The Cup

The painting captivated me the moment I laid eyes on it that spring day over forty years ago.  It was the central focus in the window of a small art gallery; a testimony without words ~ quiet, powerful and passionate. It was scripture on canvass; Jesus in the Garden of Gethsemane.  There was something about this painting that called to my young heart, for in the artist’s brush strokes there emerged the love of my Savior.

Inspiration for this art can be found in Matthew 26:39: “Going a little farther, He fell with His face to the ground and prayed, ‘My Father, if it is possible, may this cup be taken from me.  Yet not as I will, but as You will.”  (NIV)

With the unfolding of time, this scriptural portrait has been a sentinel of love and mercy in my home and a revelation of its depth when suffering has come.   Presented with circumstances that seemed more than I could bear, I have known those hours of agonizing face down before God, pleading that my lesser “cup” would somehow be taken from me.

Suffering is a hard thing to wrap our thoughts around because it contends with our understanding of God’s love and mercy. Oh, we know about sin, we have an awareness of its impact, but we don’t come to real terms with how painful it’s influence until we suffer; whether from our own choices or that of another.  That is when the scope of it has our full attention and we begin to comprehend a fraction of the price Jesus paid to conquer it.

The emotional agony of Gethsemane had to be as excruciating as the physical agony of Calvary.  Think about it. Jesus knew before the first lash of the whip, or penetration of the nails, what he was facing.  He knew the magnitude of sin that was about to be laid on Him, though He was sinless.  He had come as the spotless sacrificial Lamb of God on our behalf and His love compelled Him to see His mission through ~ willingly.  It is beyond amazing and it is also our model of courage.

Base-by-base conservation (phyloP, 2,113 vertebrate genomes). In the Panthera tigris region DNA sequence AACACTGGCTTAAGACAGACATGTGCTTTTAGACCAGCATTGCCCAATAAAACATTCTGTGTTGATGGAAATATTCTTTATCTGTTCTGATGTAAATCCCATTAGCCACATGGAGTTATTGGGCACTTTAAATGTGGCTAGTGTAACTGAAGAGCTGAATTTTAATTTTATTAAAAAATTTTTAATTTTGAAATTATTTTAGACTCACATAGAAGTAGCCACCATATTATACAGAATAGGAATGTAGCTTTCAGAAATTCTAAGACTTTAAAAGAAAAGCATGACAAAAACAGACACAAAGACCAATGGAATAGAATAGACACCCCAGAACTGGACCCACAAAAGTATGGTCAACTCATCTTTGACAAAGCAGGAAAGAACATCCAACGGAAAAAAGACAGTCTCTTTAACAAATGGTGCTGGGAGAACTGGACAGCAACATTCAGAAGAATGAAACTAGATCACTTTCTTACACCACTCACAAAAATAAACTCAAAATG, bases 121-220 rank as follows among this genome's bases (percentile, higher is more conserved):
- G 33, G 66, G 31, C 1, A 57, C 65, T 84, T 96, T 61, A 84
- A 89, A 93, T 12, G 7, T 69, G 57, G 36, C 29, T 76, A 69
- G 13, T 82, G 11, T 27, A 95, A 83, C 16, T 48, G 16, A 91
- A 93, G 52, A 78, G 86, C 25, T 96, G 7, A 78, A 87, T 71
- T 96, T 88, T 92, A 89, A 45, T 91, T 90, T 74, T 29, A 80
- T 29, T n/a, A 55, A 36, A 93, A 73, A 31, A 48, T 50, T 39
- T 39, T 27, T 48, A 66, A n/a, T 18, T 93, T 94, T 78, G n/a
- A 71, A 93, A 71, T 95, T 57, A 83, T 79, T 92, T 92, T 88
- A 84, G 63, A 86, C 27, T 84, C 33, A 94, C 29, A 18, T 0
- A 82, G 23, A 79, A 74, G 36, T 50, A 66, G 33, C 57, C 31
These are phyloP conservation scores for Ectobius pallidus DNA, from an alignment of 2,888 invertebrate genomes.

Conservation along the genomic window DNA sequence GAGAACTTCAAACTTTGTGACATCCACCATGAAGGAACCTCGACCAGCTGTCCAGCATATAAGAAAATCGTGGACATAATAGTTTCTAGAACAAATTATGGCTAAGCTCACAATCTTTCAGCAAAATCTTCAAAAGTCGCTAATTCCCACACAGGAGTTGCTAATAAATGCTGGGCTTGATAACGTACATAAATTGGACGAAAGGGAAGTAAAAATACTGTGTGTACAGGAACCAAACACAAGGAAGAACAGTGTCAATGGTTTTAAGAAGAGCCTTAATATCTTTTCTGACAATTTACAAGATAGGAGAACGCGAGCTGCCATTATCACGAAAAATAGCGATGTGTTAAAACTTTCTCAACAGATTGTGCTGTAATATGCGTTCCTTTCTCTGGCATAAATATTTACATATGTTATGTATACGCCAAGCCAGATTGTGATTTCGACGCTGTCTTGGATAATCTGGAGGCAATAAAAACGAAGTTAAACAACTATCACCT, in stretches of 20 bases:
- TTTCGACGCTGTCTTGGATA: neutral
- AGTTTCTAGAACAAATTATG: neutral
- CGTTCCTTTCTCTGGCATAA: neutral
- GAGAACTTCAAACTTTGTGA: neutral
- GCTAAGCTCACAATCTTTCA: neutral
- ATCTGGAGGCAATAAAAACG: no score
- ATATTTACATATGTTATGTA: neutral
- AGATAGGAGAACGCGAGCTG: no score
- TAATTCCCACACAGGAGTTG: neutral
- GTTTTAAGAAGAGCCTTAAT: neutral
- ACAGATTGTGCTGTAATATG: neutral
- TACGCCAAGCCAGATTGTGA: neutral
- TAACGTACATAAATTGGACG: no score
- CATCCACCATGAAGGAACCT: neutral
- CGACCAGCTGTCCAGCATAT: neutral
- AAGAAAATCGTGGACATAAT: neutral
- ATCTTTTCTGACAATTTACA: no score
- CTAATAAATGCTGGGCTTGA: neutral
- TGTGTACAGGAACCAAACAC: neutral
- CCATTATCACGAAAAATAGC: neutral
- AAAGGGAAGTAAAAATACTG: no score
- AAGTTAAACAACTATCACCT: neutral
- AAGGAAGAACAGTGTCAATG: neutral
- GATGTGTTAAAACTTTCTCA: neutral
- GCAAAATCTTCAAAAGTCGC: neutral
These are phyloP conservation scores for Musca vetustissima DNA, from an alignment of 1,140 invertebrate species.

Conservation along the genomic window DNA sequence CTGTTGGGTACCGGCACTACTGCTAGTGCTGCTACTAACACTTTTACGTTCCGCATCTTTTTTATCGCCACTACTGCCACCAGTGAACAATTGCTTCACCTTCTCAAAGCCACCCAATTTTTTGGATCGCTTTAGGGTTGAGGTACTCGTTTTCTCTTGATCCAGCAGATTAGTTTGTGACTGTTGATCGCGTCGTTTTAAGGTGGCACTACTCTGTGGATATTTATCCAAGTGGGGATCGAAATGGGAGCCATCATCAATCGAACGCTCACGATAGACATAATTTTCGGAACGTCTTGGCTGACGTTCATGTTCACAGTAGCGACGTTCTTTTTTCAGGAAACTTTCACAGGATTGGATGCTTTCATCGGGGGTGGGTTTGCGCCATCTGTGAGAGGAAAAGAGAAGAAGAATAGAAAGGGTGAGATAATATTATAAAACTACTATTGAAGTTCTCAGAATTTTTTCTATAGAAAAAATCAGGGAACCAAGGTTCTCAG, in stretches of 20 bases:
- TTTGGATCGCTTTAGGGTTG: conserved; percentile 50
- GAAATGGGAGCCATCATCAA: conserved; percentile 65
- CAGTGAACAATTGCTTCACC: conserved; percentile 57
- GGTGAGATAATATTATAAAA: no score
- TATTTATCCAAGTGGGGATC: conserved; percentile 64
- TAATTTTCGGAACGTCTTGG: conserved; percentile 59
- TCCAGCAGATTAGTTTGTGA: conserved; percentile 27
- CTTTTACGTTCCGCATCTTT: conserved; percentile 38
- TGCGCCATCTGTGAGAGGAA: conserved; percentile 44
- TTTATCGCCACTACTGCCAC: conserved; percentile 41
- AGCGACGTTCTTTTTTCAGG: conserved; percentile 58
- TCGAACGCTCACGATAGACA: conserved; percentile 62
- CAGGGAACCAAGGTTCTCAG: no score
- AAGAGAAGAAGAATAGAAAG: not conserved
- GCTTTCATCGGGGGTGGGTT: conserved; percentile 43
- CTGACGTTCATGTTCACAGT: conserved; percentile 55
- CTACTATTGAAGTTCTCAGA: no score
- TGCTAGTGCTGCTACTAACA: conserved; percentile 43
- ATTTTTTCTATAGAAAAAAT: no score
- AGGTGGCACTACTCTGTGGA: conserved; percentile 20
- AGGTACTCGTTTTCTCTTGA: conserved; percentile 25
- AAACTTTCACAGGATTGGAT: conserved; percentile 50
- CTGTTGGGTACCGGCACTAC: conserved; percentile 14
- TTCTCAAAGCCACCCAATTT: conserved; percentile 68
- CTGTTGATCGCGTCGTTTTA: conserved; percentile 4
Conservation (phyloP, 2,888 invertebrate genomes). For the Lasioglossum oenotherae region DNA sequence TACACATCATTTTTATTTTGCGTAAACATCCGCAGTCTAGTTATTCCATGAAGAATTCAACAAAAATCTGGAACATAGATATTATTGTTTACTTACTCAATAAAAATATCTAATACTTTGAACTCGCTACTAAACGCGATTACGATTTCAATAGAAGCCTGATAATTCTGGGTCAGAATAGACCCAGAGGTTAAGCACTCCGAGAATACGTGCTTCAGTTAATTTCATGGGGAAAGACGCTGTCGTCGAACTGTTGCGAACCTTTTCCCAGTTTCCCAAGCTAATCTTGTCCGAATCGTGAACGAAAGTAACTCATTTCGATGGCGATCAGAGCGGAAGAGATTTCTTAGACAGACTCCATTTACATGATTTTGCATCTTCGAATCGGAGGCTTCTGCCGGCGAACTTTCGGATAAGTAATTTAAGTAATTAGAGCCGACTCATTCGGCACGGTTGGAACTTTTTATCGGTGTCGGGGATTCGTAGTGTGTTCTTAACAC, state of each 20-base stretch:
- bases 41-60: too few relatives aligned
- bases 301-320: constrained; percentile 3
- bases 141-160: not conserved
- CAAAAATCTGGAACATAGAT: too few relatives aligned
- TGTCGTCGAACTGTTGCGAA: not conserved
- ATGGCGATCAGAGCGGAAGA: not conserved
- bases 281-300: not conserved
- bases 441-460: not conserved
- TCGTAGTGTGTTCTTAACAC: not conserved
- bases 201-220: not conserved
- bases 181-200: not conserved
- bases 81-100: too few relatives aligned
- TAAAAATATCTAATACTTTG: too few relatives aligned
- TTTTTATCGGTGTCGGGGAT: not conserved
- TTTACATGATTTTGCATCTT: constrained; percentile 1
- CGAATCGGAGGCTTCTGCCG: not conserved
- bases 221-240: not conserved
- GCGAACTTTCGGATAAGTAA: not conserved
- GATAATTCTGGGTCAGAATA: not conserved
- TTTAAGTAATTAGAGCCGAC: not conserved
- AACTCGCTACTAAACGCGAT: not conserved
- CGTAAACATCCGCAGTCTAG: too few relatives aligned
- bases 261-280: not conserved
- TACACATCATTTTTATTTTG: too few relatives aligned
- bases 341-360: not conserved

Christ is the example of bearing the unbearable in the power of God.  He, who overcame the worst suffering, promised to strengthen and sustain us when we feel depleted and fearful.  1 Peter 4:12-14 speaks of suffering with these words:  “Beloved, do not think it strange concerning the fiery trial which is to try you, as though some strange thing happened to you; but rejoice to the extent that you partake of Christ’s sufferings; that when His glory is revealed, you may also be glad with exceeding joy.  If you are reproached for the name of Christ, blessed are you, for the Spirit of glory and of God rests upon you.”  (NKJV)

To the believer in Jesus Christ, suffering has limited power and is never endured without the presence of the One who suffered for us.  We have been promised that we can do all things through Christ who strengthens us.  In Gethsemane, Jesus showed us how to face suffering with power and it hinged on a prayer “Father, not as I will, but as You will.”   Though it led to a cross, it did not end there.  It ripped the curtain between heaven and earth, it shook the ground and opened the grave and death was defeated as Christ stepped from the tomb.

Is there a cup the Lord is entrusting to you this hour?  Hold on.  There is hope beyond this temporary moment … His glory is on the way!


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